Communication and Construction of Monstrous Embodiment
June 15-16, 2012

Sunday, 23 October 2011

Peter Hutchings on Horror Film

Passionate about horror film and monsters? We have more resources for you, once again by one of our distinguished keynotes. Peter Hutchings is a Professor of Film Studies at Northumbria University and author of numerous books, articles, chapters, lectures, papers and projects concerning film, horror, monsters and numerous others. For example, his book The Horror Film considers the genre itself and the reasons behind its success with worldwide audiences, potential academic marginalization, controversies and difficulties in defining the genre itself. He explores various issues like vampires, serial killers, sounds, performances, race, class, gender, slashers and post-slashers and offers new perspectives on this fascinating genre. Another useful resource is his Historical Dictionary of Horror Cinema, which follows the evolution of horror film from the early 20th century to present day, offering us a glimpse into zombies, werewolves, vampires, ghosts as well as actors, artists, directors, make-up artists and numerous others whose visions helped shape horror film. If you are interested in his thoughts on genre, take a look at his article on Genre Theory and Criticism available online. Reflecting on his own work and his newest book in preparation on British horror, Hutchings has stated:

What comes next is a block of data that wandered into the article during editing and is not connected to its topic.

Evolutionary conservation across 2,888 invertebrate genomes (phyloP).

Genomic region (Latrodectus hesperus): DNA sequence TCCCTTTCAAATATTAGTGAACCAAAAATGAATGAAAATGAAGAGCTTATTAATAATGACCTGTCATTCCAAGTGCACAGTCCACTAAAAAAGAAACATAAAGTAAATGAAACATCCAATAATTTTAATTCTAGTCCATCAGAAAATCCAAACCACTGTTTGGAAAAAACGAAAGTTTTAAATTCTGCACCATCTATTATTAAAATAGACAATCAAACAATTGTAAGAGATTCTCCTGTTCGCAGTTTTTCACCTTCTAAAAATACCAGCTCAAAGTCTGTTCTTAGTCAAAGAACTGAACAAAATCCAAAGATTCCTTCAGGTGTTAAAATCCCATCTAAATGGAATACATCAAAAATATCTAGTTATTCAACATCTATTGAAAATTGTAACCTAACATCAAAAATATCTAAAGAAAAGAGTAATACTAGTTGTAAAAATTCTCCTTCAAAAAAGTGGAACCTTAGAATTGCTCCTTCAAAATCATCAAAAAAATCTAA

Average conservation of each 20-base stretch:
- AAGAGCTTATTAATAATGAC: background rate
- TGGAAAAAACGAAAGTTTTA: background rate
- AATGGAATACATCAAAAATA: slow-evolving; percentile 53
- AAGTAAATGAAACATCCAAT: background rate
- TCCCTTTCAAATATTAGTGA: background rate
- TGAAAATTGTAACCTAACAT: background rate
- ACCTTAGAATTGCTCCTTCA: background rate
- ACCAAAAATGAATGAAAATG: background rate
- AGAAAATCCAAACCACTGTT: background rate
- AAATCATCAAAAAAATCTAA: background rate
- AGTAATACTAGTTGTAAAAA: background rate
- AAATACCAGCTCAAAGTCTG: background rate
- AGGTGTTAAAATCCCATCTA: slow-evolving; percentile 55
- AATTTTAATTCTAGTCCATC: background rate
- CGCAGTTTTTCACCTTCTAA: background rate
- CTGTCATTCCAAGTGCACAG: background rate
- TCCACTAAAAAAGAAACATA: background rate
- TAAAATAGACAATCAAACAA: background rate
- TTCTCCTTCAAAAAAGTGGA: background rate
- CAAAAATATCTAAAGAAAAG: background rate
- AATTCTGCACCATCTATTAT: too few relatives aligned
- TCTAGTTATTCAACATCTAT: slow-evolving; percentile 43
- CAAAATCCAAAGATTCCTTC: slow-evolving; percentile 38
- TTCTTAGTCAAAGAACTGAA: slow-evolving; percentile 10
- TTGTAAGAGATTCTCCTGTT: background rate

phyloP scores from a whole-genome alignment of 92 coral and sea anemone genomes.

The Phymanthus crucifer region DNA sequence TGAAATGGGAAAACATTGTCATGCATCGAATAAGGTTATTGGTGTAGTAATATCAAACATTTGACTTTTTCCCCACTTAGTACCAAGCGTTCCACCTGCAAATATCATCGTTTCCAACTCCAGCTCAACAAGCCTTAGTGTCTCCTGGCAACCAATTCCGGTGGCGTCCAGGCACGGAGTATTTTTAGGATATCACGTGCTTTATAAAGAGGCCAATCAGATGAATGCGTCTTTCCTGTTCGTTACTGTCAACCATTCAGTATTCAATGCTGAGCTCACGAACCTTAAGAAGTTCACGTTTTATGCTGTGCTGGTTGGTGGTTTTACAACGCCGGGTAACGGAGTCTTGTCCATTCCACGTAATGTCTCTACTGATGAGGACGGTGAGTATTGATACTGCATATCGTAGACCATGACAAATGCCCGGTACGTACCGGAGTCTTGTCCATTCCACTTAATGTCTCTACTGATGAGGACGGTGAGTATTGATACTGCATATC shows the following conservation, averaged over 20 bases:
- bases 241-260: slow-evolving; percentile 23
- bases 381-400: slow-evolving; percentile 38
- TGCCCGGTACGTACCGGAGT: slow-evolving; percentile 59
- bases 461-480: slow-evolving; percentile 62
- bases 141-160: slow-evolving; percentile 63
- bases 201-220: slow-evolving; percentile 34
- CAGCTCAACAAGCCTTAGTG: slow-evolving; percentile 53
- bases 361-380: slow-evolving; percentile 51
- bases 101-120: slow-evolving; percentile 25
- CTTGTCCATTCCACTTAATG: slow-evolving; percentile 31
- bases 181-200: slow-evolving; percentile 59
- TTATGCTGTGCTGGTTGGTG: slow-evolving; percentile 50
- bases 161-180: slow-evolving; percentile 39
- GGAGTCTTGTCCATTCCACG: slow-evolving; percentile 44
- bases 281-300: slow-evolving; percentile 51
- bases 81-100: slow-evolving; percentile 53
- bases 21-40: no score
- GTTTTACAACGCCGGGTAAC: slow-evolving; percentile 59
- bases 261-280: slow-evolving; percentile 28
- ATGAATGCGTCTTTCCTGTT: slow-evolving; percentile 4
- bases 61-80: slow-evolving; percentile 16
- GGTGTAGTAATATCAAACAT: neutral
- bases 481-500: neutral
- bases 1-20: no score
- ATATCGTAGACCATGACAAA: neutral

Presenting yourself as a specialist in horror has occasionally caused eyebrows to be raised. But for all the disreputability associated with it, horror has been a significant aspect of commercial film production since the 1930s and is an especially notable presence in British film history. Looking at horror with an unprejudiced eye reveals an area of creative activity that is vital and unpredictable and which raises important questions about cultural values and hierarchies.
He concludes by reflecting on horror as a genre, which he considers inexhaustible and ''one of the most internationalized of genres which can potentially shed light on contemporary debates about the globalization if culture''. If you are interested in this fascinating field of research, you might also enjoy his article Uncanny Landscapes in British Film and Television (open access!), where he discusses Britishness, abandoned landscapes, savage, pagan and ancient landscapes and numerous others! And finally, if you have any questions or comments, feel free to write to us!

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